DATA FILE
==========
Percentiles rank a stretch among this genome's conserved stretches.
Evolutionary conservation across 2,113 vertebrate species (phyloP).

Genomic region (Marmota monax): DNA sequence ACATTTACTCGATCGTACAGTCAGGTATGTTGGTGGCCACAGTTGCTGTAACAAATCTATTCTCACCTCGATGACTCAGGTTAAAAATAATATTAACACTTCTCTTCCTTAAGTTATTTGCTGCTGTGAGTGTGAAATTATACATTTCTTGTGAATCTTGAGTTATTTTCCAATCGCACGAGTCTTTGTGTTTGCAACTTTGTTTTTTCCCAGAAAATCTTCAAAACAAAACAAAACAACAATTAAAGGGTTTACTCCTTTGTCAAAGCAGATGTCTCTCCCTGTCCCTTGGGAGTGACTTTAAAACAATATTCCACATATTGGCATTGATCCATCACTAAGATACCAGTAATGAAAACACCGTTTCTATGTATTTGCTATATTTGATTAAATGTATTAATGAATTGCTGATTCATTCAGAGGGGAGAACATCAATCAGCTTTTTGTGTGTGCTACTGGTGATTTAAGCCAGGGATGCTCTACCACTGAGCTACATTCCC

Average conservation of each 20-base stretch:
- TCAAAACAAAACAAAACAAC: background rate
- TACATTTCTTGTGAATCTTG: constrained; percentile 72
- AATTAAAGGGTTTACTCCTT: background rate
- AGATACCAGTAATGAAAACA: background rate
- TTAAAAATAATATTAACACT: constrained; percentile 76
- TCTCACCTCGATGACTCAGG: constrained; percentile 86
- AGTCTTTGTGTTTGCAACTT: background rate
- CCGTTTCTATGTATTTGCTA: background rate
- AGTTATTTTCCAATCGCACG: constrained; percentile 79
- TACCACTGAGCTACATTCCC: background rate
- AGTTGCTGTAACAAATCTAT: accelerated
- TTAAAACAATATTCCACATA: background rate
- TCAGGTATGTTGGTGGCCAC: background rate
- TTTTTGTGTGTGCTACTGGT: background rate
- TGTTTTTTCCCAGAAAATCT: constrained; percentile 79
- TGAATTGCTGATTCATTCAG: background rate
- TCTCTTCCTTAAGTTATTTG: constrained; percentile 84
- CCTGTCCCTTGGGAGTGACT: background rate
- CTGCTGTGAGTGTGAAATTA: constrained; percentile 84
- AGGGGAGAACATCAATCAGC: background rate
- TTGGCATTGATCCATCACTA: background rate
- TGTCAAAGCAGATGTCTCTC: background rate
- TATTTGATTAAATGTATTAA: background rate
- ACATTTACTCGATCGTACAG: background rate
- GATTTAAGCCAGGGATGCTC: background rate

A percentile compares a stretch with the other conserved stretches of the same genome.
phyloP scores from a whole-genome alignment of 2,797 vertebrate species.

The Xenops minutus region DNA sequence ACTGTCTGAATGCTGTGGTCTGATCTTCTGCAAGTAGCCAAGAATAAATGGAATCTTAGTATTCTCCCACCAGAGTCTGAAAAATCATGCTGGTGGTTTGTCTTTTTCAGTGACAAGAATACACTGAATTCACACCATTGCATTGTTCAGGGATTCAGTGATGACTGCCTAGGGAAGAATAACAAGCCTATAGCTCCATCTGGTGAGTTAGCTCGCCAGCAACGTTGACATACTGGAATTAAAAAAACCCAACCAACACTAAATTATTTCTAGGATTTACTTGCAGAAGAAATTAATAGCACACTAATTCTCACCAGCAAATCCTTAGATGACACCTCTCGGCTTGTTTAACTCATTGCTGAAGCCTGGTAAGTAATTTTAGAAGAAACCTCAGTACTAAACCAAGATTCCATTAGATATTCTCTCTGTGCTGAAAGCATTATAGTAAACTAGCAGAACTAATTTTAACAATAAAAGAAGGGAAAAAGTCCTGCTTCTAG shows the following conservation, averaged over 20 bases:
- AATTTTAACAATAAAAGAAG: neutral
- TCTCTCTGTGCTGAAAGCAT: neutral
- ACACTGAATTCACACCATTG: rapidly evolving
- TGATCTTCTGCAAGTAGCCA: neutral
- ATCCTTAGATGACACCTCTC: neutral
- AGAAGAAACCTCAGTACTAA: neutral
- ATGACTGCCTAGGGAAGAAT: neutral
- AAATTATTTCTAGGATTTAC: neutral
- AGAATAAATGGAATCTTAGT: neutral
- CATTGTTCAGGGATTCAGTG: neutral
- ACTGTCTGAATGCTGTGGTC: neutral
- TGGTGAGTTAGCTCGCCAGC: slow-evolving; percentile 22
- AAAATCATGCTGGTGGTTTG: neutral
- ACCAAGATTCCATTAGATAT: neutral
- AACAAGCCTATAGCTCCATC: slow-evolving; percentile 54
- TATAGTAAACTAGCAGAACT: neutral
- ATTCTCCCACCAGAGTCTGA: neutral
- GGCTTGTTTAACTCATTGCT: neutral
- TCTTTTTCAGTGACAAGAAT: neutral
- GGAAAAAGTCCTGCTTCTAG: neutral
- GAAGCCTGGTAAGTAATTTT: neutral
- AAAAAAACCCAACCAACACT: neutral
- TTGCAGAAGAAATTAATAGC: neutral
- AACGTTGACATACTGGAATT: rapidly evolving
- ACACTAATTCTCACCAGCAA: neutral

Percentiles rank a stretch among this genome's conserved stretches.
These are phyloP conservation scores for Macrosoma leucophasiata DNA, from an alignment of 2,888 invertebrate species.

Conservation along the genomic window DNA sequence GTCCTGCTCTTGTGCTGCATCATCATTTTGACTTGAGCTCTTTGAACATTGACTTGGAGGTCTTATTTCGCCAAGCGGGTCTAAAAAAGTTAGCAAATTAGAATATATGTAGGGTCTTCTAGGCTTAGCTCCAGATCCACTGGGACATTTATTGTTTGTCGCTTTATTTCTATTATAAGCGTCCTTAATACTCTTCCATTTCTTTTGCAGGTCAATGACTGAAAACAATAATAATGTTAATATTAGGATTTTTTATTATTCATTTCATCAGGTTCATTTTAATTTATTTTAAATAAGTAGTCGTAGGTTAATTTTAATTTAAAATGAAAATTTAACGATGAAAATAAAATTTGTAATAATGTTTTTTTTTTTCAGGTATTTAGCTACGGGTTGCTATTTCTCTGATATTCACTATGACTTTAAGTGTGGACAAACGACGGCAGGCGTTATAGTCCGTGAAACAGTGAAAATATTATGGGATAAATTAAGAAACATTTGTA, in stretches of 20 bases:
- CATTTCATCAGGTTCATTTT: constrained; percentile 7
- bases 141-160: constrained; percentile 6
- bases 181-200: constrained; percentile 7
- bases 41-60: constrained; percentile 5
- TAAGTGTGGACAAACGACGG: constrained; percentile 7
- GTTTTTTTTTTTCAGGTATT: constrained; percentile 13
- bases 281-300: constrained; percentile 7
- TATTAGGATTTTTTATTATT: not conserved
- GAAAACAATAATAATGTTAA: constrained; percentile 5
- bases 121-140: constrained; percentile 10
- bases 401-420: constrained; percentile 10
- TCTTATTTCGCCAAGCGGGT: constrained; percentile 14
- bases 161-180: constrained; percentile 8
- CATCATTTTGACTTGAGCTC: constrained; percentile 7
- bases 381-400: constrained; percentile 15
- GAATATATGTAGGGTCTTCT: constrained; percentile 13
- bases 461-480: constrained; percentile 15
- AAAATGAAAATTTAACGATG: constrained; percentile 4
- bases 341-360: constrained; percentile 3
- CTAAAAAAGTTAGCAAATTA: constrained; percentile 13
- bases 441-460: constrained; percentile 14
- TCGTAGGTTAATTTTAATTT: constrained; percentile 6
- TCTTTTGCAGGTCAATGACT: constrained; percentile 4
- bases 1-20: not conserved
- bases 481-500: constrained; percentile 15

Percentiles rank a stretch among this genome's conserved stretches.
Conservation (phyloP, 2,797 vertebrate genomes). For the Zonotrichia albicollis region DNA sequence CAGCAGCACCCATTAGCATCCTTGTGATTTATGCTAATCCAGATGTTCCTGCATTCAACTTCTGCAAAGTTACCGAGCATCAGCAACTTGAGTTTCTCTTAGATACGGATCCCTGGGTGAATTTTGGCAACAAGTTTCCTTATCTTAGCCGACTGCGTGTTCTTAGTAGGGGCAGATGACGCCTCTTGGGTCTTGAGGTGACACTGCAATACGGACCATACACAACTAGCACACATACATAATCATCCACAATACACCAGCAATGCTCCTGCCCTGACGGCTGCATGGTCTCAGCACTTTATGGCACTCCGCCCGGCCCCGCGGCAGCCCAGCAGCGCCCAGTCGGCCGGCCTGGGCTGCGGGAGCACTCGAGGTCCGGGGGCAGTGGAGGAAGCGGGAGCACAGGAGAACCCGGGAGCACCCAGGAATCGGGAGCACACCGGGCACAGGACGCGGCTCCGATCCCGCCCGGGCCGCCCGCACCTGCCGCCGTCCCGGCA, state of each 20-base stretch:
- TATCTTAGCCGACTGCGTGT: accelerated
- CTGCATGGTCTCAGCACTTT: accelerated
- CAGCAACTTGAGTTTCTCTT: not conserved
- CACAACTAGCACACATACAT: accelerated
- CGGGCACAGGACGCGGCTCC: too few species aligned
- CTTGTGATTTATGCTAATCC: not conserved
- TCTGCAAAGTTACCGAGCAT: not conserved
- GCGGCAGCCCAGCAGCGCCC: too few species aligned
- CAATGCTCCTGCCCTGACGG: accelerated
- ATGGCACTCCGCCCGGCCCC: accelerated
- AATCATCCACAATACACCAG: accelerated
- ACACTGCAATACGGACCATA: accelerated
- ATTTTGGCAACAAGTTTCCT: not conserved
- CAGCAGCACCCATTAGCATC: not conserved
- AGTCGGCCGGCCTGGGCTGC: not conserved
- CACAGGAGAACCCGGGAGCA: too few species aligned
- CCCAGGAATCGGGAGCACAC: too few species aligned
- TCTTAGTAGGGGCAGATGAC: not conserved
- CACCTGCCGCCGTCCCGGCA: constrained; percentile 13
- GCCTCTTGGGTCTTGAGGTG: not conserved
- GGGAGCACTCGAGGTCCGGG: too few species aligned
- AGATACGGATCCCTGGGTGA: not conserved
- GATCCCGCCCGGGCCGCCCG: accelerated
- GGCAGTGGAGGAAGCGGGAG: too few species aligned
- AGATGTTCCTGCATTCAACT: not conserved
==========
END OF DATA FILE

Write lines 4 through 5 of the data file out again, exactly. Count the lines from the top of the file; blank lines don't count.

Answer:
Average conservation of each 20-base stretch:
- TCAAAACAAAACAAAACAAC: background rate